The world’s top reserve currencies have nosedived on the Moscow Exchange amid geopolitical uncertainty
The Russian ruble strengthened to new highs against the Euro and US dollar during Friday trading on the Moscow Exchange amid the threat of further Western sanctions, as the two Donbass republics, as well as the Zaporozhye and Kherson regions, were set to become part of Russia.
The euro was trading at an eight-year low against the Russian currency, at 51.1 rubles as of 12:10 GMT. The EU currency briefly sank below 51 rubles at one point. The dollar rate fell below 54 rubles for the first time since July.
Both top global reserve currencies have been declining against the ruble amid rising geopolitical tensions. The Russian denomination has remained strong in recent months partly due to limited demand from importers, which are already grappling with the effects of the sanctions on Moscow.
Analysts explain the imbalance in the ratio of the currencies by the large-scale sales of the euro and the dollar in the absence of demand on the Moscow Exchange. On Thursday, the adviser to the first deputy chairman of the Central Bank of Russia, Sergey Moiseev, said exchange trading in the dollar and euro could be halted if sanctions are introduced against the Moscow Exchange.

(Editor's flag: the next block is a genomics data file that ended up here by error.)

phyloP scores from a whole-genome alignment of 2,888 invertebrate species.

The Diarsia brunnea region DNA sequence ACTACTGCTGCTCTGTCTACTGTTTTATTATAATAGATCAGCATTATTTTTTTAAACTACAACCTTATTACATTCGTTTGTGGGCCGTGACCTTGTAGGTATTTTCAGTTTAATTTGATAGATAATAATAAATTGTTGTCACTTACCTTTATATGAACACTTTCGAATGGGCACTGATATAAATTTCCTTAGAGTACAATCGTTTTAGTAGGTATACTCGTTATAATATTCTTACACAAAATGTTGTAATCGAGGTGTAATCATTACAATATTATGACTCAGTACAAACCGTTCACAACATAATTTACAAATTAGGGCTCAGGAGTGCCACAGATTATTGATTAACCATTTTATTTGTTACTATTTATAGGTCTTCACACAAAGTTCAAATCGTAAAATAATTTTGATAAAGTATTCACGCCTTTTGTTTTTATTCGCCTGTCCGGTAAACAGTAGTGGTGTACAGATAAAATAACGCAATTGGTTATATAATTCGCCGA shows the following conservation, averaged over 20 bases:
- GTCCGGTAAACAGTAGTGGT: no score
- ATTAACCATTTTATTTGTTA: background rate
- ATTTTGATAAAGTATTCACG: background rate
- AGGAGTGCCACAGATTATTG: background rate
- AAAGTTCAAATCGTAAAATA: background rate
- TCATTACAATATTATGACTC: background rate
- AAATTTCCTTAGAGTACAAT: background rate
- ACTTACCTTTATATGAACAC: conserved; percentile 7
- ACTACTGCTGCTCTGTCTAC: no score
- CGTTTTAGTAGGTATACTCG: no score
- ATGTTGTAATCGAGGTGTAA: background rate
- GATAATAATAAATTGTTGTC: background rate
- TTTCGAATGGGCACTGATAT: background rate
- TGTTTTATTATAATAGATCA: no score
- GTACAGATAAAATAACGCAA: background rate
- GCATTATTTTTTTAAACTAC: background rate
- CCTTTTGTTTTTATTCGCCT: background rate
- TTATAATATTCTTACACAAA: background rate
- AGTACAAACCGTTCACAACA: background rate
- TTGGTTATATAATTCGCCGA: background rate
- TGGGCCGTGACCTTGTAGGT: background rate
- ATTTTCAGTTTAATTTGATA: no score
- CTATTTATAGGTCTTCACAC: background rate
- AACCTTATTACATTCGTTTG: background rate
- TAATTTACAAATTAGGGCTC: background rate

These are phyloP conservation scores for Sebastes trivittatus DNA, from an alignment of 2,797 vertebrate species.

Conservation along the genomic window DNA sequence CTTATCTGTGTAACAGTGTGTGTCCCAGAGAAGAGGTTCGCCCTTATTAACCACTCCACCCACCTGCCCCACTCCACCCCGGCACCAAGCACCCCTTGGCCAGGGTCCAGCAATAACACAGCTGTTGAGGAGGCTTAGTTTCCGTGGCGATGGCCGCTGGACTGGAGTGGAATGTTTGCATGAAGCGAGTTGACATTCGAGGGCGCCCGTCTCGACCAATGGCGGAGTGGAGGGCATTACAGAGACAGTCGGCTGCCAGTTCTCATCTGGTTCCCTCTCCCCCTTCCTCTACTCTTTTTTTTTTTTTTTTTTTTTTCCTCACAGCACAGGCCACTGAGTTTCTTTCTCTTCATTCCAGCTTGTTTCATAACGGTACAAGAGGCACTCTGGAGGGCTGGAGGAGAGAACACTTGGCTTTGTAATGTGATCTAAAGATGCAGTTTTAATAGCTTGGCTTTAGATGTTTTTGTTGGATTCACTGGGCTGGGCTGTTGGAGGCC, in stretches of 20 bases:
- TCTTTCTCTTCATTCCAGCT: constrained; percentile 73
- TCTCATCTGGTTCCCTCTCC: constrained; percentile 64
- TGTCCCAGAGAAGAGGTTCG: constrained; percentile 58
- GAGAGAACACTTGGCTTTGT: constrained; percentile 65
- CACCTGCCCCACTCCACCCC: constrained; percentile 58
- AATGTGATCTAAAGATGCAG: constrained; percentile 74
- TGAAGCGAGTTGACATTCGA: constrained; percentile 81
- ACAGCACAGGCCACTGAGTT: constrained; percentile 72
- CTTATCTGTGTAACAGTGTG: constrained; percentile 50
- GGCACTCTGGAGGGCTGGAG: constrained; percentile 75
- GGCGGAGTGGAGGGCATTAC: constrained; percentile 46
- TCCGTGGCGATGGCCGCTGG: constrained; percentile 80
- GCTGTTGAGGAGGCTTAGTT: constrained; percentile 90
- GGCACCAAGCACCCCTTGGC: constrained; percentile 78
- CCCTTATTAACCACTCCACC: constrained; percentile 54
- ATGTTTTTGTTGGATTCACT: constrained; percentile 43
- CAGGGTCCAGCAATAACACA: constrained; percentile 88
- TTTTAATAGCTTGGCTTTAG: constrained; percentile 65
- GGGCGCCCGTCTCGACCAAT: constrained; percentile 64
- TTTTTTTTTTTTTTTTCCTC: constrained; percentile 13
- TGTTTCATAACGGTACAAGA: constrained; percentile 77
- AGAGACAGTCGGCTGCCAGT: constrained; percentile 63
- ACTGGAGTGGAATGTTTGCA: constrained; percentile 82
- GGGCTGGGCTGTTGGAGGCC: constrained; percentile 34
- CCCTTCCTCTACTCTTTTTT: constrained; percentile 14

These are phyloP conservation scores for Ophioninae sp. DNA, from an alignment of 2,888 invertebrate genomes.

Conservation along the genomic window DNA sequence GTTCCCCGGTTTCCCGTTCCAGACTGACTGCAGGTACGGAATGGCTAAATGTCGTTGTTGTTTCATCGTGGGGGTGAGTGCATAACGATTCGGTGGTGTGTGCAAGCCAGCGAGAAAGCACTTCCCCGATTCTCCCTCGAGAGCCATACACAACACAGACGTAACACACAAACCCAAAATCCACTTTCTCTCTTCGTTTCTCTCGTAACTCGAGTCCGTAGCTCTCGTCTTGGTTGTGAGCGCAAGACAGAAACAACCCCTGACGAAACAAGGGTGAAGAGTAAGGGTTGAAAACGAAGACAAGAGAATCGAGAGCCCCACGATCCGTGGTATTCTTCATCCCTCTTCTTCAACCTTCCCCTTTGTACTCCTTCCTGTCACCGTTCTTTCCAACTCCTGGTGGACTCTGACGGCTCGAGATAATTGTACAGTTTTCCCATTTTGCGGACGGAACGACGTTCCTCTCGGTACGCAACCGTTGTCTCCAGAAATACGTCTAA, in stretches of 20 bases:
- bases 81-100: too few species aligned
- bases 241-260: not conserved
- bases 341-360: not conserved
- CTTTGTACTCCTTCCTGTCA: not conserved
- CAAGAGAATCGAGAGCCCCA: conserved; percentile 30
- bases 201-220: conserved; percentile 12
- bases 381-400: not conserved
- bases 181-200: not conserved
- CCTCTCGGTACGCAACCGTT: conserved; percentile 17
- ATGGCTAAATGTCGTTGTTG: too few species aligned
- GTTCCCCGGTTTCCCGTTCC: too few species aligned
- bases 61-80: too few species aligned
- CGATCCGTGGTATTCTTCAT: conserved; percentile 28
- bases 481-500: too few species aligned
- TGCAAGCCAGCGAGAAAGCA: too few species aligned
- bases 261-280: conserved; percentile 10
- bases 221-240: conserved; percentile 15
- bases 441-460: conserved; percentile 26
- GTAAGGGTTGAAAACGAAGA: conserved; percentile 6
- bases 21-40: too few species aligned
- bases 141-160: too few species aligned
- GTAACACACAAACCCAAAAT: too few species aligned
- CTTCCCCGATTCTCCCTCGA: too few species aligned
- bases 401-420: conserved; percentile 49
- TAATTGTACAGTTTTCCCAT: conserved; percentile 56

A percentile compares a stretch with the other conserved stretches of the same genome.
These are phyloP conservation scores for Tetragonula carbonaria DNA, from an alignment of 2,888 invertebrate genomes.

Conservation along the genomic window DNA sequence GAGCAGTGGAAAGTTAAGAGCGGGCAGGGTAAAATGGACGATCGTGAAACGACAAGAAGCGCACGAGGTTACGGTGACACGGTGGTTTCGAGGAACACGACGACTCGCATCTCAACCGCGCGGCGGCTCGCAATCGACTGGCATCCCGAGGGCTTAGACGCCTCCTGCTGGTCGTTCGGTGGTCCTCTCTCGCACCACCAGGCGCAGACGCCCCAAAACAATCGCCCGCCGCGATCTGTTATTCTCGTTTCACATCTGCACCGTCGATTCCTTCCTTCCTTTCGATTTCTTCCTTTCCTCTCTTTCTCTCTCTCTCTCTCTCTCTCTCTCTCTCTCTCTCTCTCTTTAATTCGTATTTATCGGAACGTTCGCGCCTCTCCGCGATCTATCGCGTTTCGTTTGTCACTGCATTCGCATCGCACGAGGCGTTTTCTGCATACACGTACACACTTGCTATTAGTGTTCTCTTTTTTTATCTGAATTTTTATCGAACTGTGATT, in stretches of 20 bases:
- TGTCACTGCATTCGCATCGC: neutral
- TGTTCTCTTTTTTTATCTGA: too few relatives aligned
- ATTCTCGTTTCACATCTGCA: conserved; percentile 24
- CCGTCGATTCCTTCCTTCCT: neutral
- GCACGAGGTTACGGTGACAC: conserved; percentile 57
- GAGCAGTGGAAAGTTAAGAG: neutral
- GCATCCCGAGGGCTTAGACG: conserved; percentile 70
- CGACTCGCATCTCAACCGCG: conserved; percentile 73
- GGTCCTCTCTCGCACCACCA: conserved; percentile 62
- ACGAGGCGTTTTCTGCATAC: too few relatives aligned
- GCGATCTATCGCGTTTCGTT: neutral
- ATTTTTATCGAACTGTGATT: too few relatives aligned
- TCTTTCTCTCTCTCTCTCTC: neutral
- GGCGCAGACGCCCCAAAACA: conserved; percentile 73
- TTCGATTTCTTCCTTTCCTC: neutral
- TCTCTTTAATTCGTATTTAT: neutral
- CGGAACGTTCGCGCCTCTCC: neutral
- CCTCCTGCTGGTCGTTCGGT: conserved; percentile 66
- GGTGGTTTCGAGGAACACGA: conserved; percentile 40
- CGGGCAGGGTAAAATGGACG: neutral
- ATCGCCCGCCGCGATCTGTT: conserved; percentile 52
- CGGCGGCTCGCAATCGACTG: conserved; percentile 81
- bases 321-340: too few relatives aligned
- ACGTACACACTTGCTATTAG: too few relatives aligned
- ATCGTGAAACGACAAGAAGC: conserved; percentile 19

The ruble’s rise comes as Russian President Vladimir Putin signed two decrees recognizing the former Ukrainian regions of Kherson and Zaporozhye as independent sovereign states on Thursday.
The move came on the eve of the official ceremony in which the Russian president is expected to sign treaties on incorporating the regions of Kherson and Zaporozhye, as well as the two Donbass republics, into Russia.
Referendums on joining Russia were held in Zaporozhye and Kherson, as well as the Donetsk People’s Republic (DPR) and Lugansk People’s Republic (LPR), between September 23 and 27.